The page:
Top Chef’s Jim Smith Talks To Us About The Pressures Of Being A Chef

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Chef Jim Smith got eliminated halfway through season 14 of Top Chef in Charleston, two seasons ago, which is a whole lifetime in reality show years. And yet time hasn’t much dimmed our memory of Smith as a competitor, the dapper southern gentleman who cooked freshened up versions of southern classics. Few mid-pack competitors make such an indelible impression, and if it seems like maybe he went home earlier than he should have, well, he hasn’t been able to forget it either.

“Being eliminated from Top Chef in Charleston is one of the most consistent recurring nightmares that I have,” Smith says. “I constantly think about what minor changes I could have made.”

Smith had gone from finishing in the top three the episode before to getting bounced in a sudden-death quickfire challenge — that’s the first challenge in every episode, the one that doesn’t generally end in elimination — over an astrology-themed dish, which made the elimination seem especially abrupt and heartless. And he was so sweet! The Top Chef gods are fickle.

Smith, who works as the executive chef for the state of Alabama (can you believe that’s a job?), will get a shot at redemption this season, albeit a small one, when he returns to compete on Last Chance Kitchen, along with fellow returning competitors Brother Luck and Carrie Baird. In order to win this season, he’ll have to beat 10 or 11 different previously-eliminated season 16 competitors and his fellow returnees. At least, barring some kind of twist — of which there is sure to be one. Last season, Lee-Anne Wong beat out three other returning competitors in Last Chance Kitchen and rejoined the show in episode five.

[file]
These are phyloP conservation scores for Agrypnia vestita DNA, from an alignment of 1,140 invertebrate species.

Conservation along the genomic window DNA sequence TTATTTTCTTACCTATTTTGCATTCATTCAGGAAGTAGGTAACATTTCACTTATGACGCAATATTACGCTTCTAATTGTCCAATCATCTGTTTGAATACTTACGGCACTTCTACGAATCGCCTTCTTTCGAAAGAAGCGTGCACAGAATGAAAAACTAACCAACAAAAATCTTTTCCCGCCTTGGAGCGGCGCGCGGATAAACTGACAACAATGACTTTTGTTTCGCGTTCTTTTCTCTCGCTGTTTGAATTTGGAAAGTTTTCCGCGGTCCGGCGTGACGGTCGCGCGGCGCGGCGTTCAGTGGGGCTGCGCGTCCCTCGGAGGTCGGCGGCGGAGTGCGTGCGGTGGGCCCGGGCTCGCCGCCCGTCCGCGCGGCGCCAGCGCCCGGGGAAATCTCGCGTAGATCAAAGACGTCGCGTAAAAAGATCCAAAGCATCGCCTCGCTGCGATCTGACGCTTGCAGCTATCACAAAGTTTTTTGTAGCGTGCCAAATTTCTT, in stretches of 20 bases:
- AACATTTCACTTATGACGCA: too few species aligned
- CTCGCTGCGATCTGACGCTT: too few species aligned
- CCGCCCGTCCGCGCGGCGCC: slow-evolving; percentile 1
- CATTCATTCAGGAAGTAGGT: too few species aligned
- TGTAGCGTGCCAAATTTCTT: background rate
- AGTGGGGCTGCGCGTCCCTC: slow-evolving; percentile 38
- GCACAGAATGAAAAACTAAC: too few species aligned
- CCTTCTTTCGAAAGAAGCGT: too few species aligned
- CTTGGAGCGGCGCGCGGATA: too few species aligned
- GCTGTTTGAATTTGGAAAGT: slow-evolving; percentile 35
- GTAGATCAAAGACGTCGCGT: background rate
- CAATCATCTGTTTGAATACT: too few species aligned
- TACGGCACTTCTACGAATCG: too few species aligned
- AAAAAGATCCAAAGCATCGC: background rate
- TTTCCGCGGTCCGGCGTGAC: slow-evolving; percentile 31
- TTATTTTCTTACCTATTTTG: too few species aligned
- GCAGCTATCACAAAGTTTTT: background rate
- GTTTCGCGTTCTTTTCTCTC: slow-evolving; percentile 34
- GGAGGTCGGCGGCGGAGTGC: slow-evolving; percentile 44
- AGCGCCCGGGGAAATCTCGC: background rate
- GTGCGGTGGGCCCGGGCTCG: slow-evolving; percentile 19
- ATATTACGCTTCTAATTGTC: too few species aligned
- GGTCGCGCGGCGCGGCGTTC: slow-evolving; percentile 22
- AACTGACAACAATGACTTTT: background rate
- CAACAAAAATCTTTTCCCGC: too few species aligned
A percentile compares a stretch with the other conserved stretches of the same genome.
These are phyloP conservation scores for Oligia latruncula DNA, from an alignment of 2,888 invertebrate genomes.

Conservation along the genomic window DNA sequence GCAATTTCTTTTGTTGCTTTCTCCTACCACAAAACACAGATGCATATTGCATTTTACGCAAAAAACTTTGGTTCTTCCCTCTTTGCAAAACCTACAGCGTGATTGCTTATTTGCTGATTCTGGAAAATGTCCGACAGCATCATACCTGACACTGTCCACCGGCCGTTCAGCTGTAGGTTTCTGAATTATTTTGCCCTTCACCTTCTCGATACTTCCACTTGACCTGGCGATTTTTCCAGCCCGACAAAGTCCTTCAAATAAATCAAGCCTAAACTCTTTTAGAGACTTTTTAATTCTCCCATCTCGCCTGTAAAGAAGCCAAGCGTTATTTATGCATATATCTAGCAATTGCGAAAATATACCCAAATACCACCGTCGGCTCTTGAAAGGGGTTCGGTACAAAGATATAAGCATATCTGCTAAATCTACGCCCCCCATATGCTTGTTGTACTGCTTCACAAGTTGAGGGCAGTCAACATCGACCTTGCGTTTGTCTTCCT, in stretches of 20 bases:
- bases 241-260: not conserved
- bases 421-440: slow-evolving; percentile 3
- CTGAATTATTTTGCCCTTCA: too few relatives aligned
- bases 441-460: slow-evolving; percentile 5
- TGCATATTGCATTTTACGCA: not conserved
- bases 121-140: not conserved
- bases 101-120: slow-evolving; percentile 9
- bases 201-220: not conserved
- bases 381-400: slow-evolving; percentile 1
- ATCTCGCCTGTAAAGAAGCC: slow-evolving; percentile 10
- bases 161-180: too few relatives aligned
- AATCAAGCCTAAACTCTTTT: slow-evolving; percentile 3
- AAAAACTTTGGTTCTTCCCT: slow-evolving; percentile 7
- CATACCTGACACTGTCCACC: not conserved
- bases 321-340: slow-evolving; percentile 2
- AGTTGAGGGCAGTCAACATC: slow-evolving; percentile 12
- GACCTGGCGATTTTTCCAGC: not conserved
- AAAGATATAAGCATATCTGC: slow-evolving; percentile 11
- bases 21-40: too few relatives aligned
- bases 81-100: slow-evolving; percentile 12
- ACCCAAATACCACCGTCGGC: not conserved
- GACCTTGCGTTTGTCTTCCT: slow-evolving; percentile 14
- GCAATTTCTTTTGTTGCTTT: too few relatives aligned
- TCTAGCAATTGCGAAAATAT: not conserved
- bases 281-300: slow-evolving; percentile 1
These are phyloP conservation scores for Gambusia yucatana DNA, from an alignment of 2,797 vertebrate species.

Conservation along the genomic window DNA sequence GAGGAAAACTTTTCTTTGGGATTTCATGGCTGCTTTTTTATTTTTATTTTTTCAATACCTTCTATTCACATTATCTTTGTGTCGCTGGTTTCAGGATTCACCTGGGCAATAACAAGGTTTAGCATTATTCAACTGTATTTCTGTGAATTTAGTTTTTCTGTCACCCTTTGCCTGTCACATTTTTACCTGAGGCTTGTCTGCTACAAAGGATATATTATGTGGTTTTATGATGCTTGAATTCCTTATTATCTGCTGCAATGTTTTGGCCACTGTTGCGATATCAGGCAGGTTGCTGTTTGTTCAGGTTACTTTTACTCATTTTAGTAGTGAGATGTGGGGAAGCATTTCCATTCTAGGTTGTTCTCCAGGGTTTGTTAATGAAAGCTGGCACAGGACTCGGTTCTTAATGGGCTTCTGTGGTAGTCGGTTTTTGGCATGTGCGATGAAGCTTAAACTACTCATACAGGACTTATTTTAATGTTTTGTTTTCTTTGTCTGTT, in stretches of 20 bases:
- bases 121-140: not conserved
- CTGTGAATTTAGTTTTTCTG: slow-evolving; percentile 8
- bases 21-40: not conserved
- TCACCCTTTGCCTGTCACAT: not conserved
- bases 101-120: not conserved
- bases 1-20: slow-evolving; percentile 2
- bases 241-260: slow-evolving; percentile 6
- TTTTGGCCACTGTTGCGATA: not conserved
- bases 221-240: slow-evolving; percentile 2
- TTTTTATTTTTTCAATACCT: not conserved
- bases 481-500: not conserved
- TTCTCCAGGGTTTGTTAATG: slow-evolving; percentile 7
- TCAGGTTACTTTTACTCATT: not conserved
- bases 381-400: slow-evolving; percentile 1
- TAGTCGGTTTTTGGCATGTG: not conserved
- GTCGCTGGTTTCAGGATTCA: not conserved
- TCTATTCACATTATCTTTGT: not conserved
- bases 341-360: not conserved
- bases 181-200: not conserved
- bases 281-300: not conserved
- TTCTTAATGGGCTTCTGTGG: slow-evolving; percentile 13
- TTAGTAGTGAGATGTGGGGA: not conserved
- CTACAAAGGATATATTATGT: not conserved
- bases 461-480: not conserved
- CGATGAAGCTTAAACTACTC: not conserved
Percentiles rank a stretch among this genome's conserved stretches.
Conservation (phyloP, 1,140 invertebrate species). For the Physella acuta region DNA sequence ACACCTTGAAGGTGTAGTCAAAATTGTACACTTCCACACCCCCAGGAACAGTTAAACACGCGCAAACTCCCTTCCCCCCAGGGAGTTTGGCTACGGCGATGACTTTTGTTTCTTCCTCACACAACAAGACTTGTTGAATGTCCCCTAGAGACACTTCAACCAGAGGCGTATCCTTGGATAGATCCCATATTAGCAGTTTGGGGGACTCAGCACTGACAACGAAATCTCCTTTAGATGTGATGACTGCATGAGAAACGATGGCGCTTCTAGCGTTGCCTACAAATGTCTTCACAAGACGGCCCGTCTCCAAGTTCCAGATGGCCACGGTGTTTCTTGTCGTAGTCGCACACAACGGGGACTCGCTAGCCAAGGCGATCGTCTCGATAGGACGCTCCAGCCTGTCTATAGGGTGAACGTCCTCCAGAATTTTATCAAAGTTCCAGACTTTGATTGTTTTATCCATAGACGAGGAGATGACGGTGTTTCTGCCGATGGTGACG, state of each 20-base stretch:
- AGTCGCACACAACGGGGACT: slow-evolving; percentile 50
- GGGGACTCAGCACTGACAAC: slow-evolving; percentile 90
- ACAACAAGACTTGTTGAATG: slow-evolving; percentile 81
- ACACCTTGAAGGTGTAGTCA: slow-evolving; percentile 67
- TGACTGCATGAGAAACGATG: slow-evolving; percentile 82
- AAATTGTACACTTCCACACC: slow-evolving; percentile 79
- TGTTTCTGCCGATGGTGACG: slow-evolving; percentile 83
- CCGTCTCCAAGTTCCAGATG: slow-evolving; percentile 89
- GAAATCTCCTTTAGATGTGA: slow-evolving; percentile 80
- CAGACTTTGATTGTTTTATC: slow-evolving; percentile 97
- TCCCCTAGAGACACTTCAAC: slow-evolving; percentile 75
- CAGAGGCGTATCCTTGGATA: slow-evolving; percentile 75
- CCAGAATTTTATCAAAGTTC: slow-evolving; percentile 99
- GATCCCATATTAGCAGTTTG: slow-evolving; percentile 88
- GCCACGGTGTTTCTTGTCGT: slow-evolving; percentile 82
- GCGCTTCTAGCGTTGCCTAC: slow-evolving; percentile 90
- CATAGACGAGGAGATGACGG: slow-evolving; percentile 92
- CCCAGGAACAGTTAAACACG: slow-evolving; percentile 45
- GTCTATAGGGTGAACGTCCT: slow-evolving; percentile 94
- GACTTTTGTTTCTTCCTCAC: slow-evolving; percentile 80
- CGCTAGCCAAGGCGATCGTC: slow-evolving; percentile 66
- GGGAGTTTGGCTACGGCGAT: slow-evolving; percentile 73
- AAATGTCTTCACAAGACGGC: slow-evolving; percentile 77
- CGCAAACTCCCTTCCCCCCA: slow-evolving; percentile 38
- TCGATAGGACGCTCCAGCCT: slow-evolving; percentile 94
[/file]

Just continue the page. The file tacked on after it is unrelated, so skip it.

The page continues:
I spoke to Smith by phone this week, and we discussed Top Chef, the psychological pressure on chefs, the culinary school question, and the eternal struggle between creativity and commerce.

What were the dishes that got you eliminated?

The first dish I made was a dish that had to represent my sign. I’m a fire sign, and so I did a blow-torched bison with a watermelon miso and then a charred Thai chili mascarpone whip on top of it, with sunflower seed in the dish. And I thought it was a dish that really embraced fire with the peppers and the blow torch to cook the meat. But then, because I had to serve a liquid in it, Padma and the guest judge thought that it was more watery than fire. And so even though it was a cool dish, it maybe didn’t quite meet the challenge needs the right way. The sad that thing is that it was really cool and had a lot of neat flavors in there.

So that landed me on the bottom of the Quickfire Challenge, and then it was steak tartare that sent me home. And steak tartare is such a traditional dish, it can be difficult to interpret it in different ways. I definitely took a slightly different approach. It involved a spinach sauce and really more of a bright, lemony steak tartare than a more traditional, you know, cornichon, kind of heavy pickle ingredients in there. It was heartbreaking, and I remember it like it was yesterday.

Does it seem like sometimes they want you to take the challenge as like a jumping off point to make just something that tastes good, but then other times, it seems like they want it to really fit the challenge?

That is one of the toughest decisions that you have to make in the spur of the moment on Top Chef. Once you hear what the challenge is, do you take it as license to be as creative as possible? Or do you try to stick to the parameters that they set, and do something that in their minds is within the realm of what the challenge is? You’ve got to dance that line really carefully. I think that if you make something that’s good that’s a little outside of the lines, it’s usually okay, but that’s one of the trickiest things to decide.

What do you think is your brand as a chef? Is that something you think about at all?